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when to use exercises to improve?


 pab
(@pab)
Estimable Member
Joined: 15 years ago
Posts: 103
Topic starter  

i just posted on another thread here about how the early lessons in scott tennant's book on finger independence (for the left hand) really helped as i really struggled with that at the beginning. now (about 1.5 years into learning guitar), i don't ever do any exercises and just concentrate on learning songs that my teacher gives me. these songs do work quite a bit on items that are difficult for me, so they are certainly not just songs that are fun to play - they also have helped me improve areas that i either have never worked on before or was doing poorly. for example, we work a lot on acoustic blues and that means bending, and it's amazing how hard i've found just getting the timing down with bending and also ensuring that the note is "choked" off if there is no release bend indicated. not easy (at least for me). in a sense, when i practice i will practice the bends on their own and work on choking off the note, and do this for a while, so i guess you could call this an exercise.

my question is - when do you decide that an exercise is beneficial to improving your playing vs. just trying to improve with songs? i'm struggling with moving around the guitar with songs that require a lot of real estate. while i've improved on these songs (blackbird, 32-20 blues, deep river blues), i wonder if this is something that i could find an exercise to work on that will help with the coordination so that my movements are more fluid and exact. For those of you that have been playing for years without doing exercises (ie just playing songs) have you found that you've improved in this are by just playing the songs? if anyone has an exercise for this, that would be appreciated too.

thanks!

paul


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(@welchsboy)
Active Member
Joined: 16 years ago
Posts: 16
 

I've been playing the guitar for about 1.5 years, entirely self taught but using online free material and watching other guitarists play, I do practice a few exercises every day but I mostly practice by learning songs that are fun or hard to play. I think this method works great for me, but then again I've never had a teacher (planning on getting one soon though..) but the people that I play for say that I've been progressing very nicely (although I mostly just play for family and friends... :? :O ) I play the guitar for fun mainly, but that doesn't mean I slack off on technique or anything like that, since playing with crappy technique, well, just isnt fun :/.

What I've found that works for me is to take a great popular guitar solo like Stairway to Heaven, find the tabs for it, and then play it in very small sections while listening to the related studio recording over and over, then playing it myself, making sure it sounds as much like the recording as much as possible. Then i'd go to youtube or some other video site and watch others play it, looking at their fingers and how they play, and then I'd go back and play the song myself so that I can hear whether it sounds as good, better, or worse than the best videos I've watched. I'd record myself playing, then compare it to the studio recording, other players, etc. And then I'd change the solo according to what I thought sounded best, from other players and from just experimeting with myself.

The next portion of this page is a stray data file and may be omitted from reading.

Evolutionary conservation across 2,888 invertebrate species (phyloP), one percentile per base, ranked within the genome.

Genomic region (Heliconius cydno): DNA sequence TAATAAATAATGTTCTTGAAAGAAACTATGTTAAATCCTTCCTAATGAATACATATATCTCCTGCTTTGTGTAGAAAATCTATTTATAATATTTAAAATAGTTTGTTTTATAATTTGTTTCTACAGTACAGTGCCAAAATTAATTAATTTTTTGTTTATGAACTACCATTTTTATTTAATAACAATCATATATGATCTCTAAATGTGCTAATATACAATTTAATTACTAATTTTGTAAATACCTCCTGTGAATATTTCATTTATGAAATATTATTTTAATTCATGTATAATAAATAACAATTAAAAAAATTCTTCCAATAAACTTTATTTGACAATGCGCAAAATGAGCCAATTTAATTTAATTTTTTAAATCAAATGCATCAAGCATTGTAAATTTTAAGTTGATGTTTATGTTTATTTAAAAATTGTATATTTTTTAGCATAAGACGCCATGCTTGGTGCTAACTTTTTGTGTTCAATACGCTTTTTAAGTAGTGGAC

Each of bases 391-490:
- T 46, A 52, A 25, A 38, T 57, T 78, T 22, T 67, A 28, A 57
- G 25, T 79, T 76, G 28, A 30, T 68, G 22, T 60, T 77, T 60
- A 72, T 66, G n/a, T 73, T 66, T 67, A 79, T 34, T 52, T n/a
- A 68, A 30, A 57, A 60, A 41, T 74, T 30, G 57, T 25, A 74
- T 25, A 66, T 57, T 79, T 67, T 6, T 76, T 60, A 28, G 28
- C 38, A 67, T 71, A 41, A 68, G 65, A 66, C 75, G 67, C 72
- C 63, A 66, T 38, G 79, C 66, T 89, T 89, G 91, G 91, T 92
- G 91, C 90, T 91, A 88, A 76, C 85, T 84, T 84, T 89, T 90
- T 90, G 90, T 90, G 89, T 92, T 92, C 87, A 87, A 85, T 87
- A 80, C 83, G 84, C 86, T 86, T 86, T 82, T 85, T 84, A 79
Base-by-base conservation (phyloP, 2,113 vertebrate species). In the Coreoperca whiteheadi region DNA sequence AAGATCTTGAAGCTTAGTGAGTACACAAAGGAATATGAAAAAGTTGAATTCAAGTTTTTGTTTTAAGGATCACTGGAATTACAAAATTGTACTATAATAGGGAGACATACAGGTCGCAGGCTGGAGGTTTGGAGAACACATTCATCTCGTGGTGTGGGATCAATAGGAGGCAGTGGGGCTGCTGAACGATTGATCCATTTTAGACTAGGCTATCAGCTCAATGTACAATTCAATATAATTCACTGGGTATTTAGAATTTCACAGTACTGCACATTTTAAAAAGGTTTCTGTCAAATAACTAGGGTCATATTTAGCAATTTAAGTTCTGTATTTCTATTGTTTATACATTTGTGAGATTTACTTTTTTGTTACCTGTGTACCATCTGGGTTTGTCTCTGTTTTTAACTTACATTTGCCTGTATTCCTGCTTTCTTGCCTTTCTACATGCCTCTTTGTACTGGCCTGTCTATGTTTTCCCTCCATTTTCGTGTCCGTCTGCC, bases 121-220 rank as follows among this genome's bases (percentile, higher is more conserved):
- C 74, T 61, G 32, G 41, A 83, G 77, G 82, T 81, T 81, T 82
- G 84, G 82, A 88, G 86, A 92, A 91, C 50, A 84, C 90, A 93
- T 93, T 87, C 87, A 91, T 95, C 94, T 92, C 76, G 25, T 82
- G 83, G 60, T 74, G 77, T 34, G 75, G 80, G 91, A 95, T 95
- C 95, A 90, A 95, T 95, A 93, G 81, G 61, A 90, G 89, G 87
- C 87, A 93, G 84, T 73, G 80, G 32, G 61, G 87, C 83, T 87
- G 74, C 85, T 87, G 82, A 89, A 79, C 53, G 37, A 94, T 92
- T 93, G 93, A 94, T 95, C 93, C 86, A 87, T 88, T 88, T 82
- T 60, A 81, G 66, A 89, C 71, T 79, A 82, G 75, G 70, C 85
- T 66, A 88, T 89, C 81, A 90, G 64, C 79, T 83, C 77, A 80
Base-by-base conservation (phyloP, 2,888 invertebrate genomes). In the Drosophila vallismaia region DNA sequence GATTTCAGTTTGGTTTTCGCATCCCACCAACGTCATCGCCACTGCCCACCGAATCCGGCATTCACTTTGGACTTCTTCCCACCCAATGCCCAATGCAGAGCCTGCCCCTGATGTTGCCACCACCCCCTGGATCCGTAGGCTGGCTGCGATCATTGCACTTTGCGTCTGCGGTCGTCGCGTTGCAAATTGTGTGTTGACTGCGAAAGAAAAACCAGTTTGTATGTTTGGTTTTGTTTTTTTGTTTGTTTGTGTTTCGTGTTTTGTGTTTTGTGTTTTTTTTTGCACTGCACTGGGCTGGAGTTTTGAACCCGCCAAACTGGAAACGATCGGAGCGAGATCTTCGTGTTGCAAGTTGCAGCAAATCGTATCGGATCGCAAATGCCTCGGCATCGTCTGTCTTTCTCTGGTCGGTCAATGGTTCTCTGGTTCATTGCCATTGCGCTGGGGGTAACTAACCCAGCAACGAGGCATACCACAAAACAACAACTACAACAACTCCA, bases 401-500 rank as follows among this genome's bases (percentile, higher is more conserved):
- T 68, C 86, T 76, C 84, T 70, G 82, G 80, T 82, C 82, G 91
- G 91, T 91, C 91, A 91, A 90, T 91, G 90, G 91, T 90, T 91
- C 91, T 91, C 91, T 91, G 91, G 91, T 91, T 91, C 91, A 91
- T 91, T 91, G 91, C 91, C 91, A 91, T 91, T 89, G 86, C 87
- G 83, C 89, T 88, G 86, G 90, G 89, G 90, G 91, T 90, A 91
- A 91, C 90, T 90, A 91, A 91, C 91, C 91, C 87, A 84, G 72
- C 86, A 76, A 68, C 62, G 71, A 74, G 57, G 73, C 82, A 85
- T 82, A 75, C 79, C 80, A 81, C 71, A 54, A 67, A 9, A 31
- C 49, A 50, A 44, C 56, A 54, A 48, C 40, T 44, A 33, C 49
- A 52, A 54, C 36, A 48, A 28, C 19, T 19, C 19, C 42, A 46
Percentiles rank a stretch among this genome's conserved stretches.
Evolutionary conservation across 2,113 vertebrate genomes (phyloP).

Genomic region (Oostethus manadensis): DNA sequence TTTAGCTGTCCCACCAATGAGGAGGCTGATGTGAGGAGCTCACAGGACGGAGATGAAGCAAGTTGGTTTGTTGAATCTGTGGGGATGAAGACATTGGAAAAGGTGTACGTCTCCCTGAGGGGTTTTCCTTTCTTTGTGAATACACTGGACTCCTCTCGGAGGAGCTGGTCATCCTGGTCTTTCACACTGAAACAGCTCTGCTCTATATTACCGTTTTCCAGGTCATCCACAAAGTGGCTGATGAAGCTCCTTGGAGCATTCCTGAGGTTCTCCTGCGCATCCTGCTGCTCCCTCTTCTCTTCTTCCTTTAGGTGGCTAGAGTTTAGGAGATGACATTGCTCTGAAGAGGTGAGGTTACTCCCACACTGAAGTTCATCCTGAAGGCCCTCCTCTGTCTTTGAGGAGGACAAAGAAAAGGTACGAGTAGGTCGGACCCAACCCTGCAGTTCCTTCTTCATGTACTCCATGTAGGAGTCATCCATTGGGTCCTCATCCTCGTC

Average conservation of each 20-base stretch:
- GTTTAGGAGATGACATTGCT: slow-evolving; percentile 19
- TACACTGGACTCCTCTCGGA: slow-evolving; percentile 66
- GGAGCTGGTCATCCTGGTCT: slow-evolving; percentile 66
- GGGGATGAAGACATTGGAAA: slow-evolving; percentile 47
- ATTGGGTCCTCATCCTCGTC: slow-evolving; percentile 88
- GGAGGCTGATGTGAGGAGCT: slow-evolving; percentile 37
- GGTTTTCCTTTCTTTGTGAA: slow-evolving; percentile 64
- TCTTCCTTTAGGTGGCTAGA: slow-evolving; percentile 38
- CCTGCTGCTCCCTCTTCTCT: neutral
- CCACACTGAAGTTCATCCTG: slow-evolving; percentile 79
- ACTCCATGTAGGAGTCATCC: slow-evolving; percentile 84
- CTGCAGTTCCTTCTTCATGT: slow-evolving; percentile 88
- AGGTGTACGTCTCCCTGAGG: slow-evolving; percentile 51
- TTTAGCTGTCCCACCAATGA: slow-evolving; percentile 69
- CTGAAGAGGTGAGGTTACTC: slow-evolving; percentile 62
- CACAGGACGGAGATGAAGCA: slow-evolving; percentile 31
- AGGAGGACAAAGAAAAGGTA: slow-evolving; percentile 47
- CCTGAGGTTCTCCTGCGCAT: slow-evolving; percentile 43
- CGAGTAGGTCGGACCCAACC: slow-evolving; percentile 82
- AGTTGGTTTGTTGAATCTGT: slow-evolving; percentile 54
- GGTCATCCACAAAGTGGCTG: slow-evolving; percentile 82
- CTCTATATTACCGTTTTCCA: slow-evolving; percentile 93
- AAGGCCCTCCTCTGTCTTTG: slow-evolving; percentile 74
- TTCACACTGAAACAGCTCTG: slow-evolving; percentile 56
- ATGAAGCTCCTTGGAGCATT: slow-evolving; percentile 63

If I found that, for example, my pull-offs were lacking, then I'd search the web for pull-off exercises I could do, and practice those until I could get them sounding decent, then play the part of the solo requiring the pull-off, making sure that I could play the pull off and make it sound good in the song.

Once my playing gets good enough to make the solo sound decent, I've found that I've also gotten better in many other aspects of my guitar playing. I could then have a good base around which to put some creativity or improvisation in my playing, I'd begin with little easy variations in my playing of the solo but eventually change it enough to make a song sound different than the original version, at first I found this difficult, so I'd search the web for exercises on scales and improvisation (Since I already knew the solo was based off a pentatonic scale I could go from there) and then come back to the solo and work on playing it some more.

I also use multiple songs in this approach, so that I can make sure that the songs I play cover a "spread" of different skill sets, for example I worked on Canon Rock, stairway to Heaven, Hotel California, Fade to Black, etc for several months at the same time, switching songs whenever I got frustrated or bored. As I got better with a song like Stairway or Fade to Black I'd find I could play sections in Canon Rock easier and more effectively. And As I got better at this kind of practice I found I could choose more obscure songs that I was more passionate about from less famous bands.